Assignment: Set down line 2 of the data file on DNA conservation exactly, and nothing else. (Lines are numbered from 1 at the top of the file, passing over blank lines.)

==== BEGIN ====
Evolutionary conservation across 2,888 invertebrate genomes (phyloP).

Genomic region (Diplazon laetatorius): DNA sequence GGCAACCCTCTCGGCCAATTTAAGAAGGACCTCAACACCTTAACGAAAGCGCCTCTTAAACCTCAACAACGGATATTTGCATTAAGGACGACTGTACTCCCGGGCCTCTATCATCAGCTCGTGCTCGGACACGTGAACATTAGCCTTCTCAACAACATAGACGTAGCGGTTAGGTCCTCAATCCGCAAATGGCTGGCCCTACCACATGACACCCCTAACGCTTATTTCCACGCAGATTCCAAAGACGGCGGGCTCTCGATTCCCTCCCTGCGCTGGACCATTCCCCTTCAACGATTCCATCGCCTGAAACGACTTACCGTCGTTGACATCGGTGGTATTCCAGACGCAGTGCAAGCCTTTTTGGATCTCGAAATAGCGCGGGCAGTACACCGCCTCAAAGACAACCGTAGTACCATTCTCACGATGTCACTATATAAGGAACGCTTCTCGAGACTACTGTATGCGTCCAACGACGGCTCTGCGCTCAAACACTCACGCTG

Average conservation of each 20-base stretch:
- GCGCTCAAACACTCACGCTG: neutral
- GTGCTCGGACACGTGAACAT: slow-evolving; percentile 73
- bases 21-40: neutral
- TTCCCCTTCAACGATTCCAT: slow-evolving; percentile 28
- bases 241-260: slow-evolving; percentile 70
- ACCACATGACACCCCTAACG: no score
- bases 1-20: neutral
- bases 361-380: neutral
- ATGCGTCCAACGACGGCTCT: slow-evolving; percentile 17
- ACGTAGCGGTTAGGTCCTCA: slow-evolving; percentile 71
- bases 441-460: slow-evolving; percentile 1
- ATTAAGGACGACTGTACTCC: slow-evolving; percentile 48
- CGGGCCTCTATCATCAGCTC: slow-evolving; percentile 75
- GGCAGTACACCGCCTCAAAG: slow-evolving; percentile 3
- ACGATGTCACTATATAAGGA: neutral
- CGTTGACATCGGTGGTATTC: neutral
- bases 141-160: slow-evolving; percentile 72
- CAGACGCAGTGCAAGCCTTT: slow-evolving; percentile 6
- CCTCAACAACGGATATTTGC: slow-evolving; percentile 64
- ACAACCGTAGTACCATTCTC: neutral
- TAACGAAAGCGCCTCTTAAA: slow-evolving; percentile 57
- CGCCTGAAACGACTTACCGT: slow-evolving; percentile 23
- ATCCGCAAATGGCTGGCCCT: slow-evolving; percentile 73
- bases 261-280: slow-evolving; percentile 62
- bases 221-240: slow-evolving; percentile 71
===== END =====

Genomic region (Diplazon laetatorius): DNA sequence GGCAACCCTCTCGGCCAATTTAAGAAGGACCTCAACACCTTAACGAAAGCGCCTCTTAAACCTCAACAACGGATATTTGCATTAAGGACGACTGTACTCCCGGGCCTCTATCATCAGCTCGTGCTCGGACACGTGAACATTAGCCTTCTCAACAACATAGACGTAGCGGTTAGGTCCTCAATCCGCAAATGGCTGGCCCTACCACATGACACCCCTAACGCTTATTTCCACGCAGATTCCAAAGACGGCGGGCTCTCGATTCCCTCCCTGCGCTGGACCATTCCCCTTCAACGATTCCATCGCCTGAAACGACTTACCGTCGTTGACATCGGTGGTATTCCAGACGCAGTGCAAGCCTTTTTGGATCTCGAAATAGCGCGGGCAGTACACCGCCTCAAAGACAACCGTAGTACCATTCTCACGATGTCACTATATAAGGAACGCTTCTCGAGACTACTGTATGCGTCCAACGACGGCTCTGCGCTCAAACACTCACGCTG